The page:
[Grml] Upgrade scenarios and GRML versions

Michael Prokop mika at grml.org
Sun Nov 27 01:57:24 CET 2005

* Mark <or2uvma02 at sneakemail.com> [20051127 01:37]:

> A new theme now, user upgrades.  This note is not about grml2hd, just
> how to keep my users current over time.

> Suppose that, for my users, I execute grml2hd to install GRML; and then,
> on top of GRML, Debian desktop packages (mostly GNOME, maybe Ubuntu if
> it will work).  This is my current plan.

> The question I have is what problems/issues you foresee in terms of
> upgrading users over time where GRML is the underlying Debian system.  I
> need to avoid full system re-installs (grml2hd all over again).  I
> believe this job is easy.  I just thought I would ask.  Experience
> teaches me that others often think of things that I do not foresee.  The
> main items I want to keep upgraded are (1) kernel and (2) GRML h/w
> autodetection.  These are the critical ones.  Both affect
> driver/hardware support.

You can upgrade your systems the same way as on plain Debian
systems. 'apt-get update ; apt-get upgrade' (or even better: use

The grml-related stuff:

There's a virtual package named 'grml' which was introduced with
grml 0.5 to make sure that an upgrade to a new release won't break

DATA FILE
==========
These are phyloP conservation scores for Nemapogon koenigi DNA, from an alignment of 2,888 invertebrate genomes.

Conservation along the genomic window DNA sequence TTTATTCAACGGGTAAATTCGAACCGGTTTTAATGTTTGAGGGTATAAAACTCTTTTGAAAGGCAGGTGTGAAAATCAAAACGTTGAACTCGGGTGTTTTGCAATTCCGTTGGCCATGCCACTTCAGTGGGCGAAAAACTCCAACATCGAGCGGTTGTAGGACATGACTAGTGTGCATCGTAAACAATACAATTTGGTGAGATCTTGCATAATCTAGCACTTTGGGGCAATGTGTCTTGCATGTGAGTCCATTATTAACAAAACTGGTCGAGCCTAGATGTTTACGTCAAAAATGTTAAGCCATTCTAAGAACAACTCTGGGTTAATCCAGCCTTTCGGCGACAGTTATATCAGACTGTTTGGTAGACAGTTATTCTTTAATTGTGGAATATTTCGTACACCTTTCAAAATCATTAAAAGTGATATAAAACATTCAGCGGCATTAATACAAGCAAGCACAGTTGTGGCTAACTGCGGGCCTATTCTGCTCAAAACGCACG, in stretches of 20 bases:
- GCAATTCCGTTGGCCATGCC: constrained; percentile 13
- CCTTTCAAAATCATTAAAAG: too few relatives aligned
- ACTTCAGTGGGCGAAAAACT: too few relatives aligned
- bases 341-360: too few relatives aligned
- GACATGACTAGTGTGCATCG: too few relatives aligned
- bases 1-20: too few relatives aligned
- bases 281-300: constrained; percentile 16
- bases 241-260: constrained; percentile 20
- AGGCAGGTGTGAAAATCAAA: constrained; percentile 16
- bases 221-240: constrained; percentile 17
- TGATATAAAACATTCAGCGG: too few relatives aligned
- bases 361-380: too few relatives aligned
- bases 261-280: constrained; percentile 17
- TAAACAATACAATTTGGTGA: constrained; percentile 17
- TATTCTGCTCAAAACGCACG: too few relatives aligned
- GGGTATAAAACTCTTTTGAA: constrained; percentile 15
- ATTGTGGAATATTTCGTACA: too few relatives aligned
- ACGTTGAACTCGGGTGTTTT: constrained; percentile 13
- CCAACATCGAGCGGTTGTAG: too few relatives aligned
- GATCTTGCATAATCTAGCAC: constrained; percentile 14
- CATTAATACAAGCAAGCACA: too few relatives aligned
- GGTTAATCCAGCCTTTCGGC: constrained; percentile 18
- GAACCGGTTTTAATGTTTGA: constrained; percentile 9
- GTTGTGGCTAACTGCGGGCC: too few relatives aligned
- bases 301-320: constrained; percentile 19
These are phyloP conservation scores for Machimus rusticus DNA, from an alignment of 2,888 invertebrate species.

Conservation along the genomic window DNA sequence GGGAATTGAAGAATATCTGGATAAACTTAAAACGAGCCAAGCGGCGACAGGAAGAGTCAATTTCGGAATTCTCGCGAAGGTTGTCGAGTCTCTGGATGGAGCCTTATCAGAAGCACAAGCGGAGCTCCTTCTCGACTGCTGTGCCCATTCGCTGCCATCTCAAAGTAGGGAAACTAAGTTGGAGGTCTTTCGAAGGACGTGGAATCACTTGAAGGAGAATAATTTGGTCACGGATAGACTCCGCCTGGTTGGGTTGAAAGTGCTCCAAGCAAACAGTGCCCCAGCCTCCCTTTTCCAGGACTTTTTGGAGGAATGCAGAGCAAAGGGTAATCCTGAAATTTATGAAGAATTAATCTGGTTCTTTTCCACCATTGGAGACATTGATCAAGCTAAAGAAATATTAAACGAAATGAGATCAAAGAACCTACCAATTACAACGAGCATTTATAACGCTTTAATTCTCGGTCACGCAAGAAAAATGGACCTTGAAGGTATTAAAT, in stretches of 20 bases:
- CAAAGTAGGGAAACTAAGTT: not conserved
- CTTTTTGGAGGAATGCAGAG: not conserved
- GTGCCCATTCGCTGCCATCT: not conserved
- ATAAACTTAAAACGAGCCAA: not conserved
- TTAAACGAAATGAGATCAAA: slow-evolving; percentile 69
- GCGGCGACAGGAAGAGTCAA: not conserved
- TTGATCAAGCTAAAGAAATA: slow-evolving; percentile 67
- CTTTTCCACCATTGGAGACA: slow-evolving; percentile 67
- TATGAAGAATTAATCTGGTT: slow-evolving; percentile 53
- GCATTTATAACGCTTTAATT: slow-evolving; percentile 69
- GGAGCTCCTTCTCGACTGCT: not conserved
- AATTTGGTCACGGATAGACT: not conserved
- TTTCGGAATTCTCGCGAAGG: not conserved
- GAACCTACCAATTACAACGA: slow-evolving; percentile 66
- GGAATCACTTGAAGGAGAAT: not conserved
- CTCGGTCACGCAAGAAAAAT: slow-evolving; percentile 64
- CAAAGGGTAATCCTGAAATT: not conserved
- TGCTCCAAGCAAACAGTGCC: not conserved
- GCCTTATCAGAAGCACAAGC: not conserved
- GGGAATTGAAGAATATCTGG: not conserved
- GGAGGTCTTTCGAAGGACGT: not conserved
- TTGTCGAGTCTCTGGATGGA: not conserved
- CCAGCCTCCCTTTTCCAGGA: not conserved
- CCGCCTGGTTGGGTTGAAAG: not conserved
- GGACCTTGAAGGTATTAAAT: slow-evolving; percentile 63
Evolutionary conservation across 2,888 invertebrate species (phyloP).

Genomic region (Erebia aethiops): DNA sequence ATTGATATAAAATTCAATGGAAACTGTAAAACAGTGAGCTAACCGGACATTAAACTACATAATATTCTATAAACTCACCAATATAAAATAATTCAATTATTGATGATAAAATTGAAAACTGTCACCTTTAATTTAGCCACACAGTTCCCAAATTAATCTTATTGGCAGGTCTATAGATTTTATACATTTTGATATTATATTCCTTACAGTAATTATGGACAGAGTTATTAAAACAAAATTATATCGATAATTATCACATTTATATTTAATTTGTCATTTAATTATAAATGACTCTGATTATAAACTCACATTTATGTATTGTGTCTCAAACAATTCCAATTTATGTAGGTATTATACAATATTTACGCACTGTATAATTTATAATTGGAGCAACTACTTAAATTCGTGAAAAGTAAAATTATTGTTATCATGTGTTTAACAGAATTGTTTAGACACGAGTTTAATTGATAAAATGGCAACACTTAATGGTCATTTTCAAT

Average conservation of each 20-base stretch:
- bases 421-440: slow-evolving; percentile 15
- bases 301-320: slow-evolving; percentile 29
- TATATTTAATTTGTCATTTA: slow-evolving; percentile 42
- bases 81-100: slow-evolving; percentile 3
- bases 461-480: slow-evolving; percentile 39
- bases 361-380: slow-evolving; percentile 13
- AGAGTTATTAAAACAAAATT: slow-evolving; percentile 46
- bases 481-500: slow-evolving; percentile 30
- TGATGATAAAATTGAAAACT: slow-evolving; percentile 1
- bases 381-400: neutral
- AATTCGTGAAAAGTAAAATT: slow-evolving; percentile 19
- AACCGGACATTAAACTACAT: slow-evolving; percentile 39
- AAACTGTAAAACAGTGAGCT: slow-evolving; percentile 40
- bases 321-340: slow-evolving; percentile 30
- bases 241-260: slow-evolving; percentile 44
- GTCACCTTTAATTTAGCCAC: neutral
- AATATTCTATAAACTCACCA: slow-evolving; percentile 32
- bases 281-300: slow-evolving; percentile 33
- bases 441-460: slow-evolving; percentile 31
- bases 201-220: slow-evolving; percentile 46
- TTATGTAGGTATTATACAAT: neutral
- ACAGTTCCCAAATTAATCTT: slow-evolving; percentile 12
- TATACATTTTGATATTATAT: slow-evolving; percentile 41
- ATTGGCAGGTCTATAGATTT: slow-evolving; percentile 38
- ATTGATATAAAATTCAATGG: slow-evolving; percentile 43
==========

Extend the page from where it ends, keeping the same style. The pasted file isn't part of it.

anything. Run 'apt-get update ; apt-get install grml' when a new
grml release is available and your grml packages will be up2date.

All grml-related packages start with name 'grml-'. (That's a
policy.) This allows you to do stuff like (untested command line,
just to get an idea):

# for package in `dpkg --get-selections|grep '^grml'` ; do echo $package hold | dpkg --set-selections ; done

This examples would put all grml packages to status hold.  Upgrades
won't affect grml related packages then.


Stable grml kernels can be upgraded through the grml repostory like
as normal packages.

Not yet officially released kernels - the beta-releases - can be
found at http://dufo.tugraz.at/~prokop/grml-kernel/  These are also
the ones used on grml-develreleases BTW.

And of course you can install and run kernels provided by Debian:

% apt-cache search linux image

Then install and use the one which corresponds best to the used

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